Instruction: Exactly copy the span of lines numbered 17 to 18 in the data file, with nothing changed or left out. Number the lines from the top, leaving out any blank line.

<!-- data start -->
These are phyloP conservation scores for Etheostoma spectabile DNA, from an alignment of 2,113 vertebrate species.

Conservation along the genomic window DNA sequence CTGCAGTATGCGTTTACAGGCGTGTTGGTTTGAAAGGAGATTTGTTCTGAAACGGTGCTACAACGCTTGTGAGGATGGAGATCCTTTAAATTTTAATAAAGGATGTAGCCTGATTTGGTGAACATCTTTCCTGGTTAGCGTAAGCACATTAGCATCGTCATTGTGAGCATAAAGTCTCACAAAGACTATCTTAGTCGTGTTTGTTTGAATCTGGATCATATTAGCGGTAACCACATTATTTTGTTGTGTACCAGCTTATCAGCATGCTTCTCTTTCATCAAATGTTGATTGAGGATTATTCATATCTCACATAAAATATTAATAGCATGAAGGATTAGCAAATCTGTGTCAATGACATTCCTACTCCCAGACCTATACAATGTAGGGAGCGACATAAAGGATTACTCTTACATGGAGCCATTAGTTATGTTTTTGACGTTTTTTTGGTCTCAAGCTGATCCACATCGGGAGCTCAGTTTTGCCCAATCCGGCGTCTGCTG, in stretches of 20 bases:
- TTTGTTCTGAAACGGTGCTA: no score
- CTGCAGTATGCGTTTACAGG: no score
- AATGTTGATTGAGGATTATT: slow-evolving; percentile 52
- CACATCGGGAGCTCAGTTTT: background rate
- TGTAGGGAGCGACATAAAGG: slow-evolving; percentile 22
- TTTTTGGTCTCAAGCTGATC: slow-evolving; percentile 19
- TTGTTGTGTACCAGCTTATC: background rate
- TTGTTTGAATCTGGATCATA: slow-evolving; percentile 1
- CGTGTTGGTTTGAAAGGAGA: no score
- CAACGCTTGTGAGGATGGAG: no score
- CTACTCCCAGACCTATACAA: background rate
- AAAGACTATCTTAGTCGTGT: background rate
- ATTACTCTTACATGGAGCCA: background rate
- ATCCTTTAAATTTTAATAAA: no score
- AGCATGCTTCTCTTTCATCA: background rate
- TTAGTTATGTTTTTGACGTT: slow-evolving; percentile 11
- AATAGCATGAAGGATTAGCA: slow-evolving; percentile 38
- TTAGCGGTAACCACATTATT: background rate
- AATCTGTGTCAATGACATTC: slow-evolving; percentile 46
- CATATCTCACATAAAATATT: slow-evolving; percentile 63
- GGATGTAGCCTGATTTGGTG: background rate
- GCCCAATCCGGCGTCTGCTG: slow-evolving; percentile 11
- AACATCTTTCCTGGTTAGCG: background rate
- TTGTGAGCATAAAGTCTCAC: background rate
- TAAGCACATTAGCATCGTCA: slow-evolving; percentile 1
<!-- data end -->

- AGCATGCTTCTCTTTCATCA: background rate
- TTAGTTATGTTTTTGACGTT: slow-evolving; percentile 11